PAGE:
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I believe that the human experience (on both the physical and psychological level) parallels universal tendances: chaos / order, growth / entropy, and integration / disintegration. These are the principles I try to express in my music. I express these by way of musical archetypes, perhaps in the same way that Van Gough expressed joy by the spiralling of his trees or flowers. By using compositional techniques: different juxtapositions of registers, rising, falling gestures, rhythmic diminution and expansion, random sequences of musical events, use of different scales and motives, colours and textures I have tried to give musical expression to these archetypes.

It is not possible to categorise, label and understand the gamut of internal and external human experience but I guess this music is my attempt to do so. As a bird sings as an expression of its being so humans make music as an expression of theirs. Though I am trying to bring the listener (and myself) into a higher awareness, one can only come to that awareness by honouring the human experience, the working of the mind and its disturbances. These disturbances must be acknowledged in order to move beyond them into higher spheres. To me listening to music and writing music is somehow an attempt to understand my experience and give meaning to this life I have been given. As I journey out-ward into the world, music is the journey in-ward.

Besides the work of other composers and various ancient music, a strong influence for me is the sounds of nature. My piano work The Waves was inspired by the nature of waves in the ocean. In As all the Heavens were a Bell, I tried to create the sound of wind, birds, insects, animals and the industrial world of man. I attempt to evoke the feeling of the sun, the majesty of the moon. I like to use the sounds of breath through the instruments, which is how the piece begins and ends. I have always enjoyed the sounds of the musicians taking their breath and made sure not to cut it out during editing. The breath is so crucial; the breath is the beginning and sustenance of all life. We are if nothing else, breath.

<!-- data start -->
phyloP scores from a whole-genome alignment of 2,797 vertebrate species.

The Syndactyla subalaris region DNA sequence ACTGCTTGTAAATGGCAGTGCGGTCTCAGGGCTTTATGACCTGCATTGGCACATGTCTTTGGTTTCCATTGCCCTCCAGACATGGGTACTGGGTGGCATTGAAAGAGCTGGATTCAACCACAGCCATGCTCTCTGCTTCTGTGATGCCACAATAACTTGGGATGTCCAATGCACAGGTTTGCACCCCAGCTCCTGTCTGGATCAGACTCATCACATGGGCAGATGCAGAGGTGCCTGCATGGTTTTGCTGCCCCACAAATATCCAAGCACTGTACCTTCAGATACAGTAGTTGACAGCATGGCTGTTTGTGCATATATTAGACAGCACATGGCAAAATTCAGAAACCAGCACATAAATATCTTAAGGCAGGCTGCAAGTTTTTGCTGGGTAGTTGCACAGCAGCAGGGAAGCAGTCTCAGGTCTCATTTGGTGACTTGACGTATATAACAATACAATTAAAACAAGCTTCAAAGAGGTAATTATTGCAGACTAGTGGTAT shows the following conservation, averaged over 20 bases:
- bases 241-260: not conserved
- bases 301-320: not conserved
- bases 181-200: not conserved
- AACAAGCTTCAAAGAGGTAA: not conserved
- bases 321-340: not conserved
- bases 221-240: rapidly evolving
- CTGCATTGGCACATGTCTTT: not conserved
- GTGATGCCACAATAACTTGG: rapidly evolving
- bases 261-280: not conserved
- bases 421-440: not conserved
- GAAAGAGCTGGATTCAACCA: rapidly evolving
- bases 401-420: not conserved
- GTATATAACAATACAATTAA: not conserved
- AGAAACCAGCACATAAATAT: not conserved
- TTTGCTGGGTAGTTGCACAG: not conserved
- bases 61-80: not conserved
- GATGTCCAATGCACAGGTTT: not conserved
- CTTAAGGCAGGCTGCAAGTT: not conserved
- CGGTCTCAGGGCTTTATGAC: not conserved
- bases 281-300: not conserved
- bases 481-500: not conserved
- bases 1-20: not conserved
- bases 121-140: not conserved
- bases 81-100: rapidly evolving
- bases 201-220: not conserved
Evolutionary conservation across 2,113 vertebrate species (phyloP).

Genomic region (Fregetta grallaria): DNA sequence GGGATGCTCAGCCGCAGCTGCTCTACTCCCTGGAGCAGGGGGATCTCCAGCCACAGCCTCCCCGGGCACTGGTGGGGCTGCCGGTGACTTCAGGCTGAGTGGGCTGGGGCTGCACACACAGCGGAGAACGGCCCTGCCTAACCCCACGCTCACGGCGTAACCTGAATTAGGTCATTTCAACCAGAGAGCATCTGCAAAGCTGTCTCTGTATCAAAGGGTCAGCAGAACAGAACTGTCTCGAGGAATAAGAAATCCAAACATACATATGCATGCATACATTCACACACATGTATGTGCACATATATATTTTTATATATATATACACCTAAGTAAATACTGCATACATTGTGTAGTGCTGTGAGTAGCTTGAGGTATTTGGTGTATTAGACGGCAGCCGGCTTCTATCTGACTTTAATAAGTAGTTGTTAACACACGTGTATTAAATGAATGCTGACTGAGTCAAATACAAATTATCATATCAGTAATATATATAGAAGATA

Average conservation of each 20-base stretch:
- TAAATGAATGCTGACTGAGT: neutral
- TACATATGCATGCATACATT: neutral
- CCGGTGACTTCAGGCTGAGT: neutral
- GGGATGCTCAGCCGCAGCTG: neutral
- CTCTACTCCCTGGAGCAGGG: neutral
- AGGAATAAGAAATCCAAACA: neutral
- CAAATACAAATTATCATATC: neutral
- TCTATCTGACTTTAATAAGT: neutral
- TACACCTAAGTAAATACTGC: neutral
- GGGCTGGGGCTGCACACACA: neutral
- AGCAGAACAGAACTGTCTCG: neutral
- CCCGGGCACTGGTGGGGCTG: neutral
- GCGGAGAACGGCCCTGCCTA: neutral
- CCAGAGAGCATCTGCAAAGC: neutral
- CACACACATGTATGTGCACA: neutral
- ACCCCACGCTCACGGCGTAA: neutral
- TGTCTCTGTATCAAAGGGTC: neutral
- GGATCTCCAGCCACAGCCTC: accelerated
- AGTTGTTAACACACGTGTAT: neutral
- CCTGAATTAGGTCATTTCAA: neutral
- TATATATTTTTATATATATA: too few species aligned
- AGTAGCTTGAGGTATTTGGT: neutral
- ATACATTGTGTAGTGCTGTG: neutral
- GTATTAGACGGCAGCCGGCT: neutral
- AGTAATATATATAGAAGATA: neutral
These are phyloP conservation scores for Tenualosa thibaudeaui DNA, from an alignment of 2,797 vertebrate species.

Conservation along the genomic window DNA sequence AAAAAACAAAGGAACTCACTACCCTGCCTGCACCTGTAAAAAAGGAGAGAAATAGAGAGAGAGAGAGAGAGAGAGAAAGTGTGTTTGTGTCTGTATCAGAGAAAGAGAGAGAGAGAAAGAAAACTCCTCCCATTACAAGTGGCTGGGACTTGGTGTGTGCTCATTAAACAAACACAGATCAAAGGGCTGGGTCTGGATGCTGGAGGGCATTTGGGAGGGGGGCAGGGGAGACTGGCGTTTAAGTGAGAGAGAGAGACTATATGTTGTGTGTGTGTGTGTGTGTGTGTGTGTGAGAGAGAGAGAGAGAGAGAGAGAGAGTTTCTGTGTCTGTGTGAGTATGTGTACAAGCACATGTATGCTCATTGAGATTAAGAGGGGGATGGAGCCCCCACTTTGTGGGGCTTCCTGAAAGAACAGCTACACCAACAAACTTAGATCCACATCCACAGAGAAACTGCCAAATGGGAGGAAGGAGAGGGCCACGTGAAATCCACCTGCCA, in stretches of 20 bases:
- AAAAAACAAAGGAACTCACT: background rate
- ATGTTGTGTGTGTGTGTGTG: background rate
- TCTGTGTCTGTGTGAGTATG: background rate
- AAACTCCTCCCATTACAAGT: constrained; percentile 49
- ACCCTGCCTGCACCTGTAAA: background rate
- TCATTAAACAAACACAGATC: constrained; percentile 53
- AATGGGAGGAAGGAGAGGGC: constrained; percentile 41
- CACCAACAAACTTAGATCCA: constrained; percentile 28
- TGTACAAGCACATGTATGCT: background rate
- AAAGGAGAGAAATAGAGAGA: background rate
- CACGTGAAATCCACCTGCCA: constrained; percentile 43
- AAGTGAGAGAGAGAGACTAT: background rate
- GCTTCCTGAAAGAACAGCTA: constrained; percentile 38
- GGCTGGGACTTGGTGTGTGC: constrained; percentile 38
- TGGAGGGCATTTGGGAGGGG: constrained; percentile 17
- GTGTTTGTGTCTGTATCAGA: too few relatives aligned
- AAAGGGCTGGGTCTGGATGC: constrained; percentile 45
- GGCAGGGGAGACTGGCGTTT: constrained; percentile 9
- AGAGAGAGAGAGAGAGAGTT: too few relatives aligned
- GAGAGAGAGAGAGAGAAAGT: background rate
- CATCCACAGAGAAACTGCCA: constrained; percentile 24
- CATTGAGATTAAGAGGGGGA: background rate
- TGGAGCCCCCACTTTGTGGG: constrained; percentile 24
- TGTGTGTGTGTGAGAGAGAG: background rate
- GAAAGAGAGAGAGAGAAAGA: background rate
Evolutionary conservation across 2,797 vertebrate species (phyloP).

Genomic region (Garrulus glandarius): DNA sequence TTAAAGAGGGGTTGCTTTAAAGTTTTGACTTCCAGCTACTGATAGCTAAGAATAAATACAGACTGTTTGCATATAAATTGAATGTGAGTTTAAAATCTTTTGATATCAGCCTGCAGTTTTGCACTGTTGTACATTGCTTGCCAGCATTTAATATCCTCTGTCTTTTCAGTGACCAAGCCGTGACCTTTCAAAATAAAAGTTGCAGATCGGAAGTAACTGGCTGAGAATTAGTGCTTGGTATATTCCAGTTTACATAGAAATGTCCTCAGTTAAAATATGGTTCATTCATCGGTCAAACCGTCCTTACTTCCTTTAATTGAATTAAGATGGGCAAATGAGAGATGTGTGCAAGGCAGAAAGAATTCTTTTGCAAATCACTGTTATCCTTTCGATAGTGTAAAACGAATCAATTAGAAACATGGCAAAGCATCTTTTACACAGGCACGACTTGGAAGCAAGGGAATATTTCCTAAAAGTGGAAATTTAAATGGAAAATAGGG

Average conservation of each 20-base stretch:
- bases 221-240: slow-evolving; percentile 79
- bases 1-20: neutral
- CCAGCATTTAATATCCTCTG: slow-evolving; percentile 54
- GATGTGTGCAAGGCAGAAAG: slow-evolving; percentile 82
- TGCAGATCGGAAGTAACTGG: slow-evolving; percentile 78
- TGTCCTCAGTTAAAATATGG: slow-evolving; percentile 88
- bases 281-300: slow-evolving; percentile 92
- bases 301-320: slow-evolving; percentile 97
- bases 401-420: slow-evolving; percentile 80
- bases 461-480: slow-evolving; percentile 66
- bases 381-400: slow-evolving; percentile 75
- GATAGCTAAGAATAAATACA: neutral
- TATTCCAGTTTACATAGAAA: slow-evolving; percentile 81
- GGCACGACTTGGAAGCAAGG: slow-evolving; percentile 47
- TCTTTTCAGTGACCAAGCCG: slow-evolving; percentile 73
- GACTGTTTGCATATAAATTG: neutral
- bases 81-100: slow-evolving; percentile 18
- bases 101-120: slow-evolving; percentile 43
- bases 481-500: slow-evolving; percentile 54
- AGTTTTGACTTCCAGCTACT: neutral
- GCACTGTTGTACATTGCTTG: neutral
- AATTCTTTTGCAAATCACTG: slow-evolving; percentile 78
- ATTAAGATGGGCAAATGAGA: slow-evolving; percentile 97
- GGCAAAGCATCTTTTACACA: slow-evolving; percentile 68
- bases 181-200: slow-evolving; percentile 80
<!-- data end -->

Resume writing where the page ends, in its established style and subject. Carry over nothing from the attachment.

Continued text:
Poetry has been an essential influence on my work. In my last couple of years at Victorian College of the Arts I immersed my self in the poetry of Sylvia Plath. I would memorise many of her poems and in writing my music I tried to recreate the feeling that a certain poem gave me. When I went to New York in 1996 to study clarinet I also did a course in poetry where I was first introduced to the poetry of Emily Dickinson. I found her fascinating and felt strong links with Plath. I was boarding at the time with a humanities professor at my school (The Manhattan School of Music) who gave me an amazing video with Adrianne Rich, Joyce Carol Oats and other inspiring people speaking about Dickinson. And this is where I first heard Dickinson’s poem #280 “I felt a Funeral, in my brain,…”. As all the Heavens were a Bell takes its title from a line in this poem, written in 1861. When I read this poem, something resonated inside me, I felt she expressed something profound and important. The evocation of a cosmic inner world of anguish and transcendence. The kind of world I try to evoke in my music.

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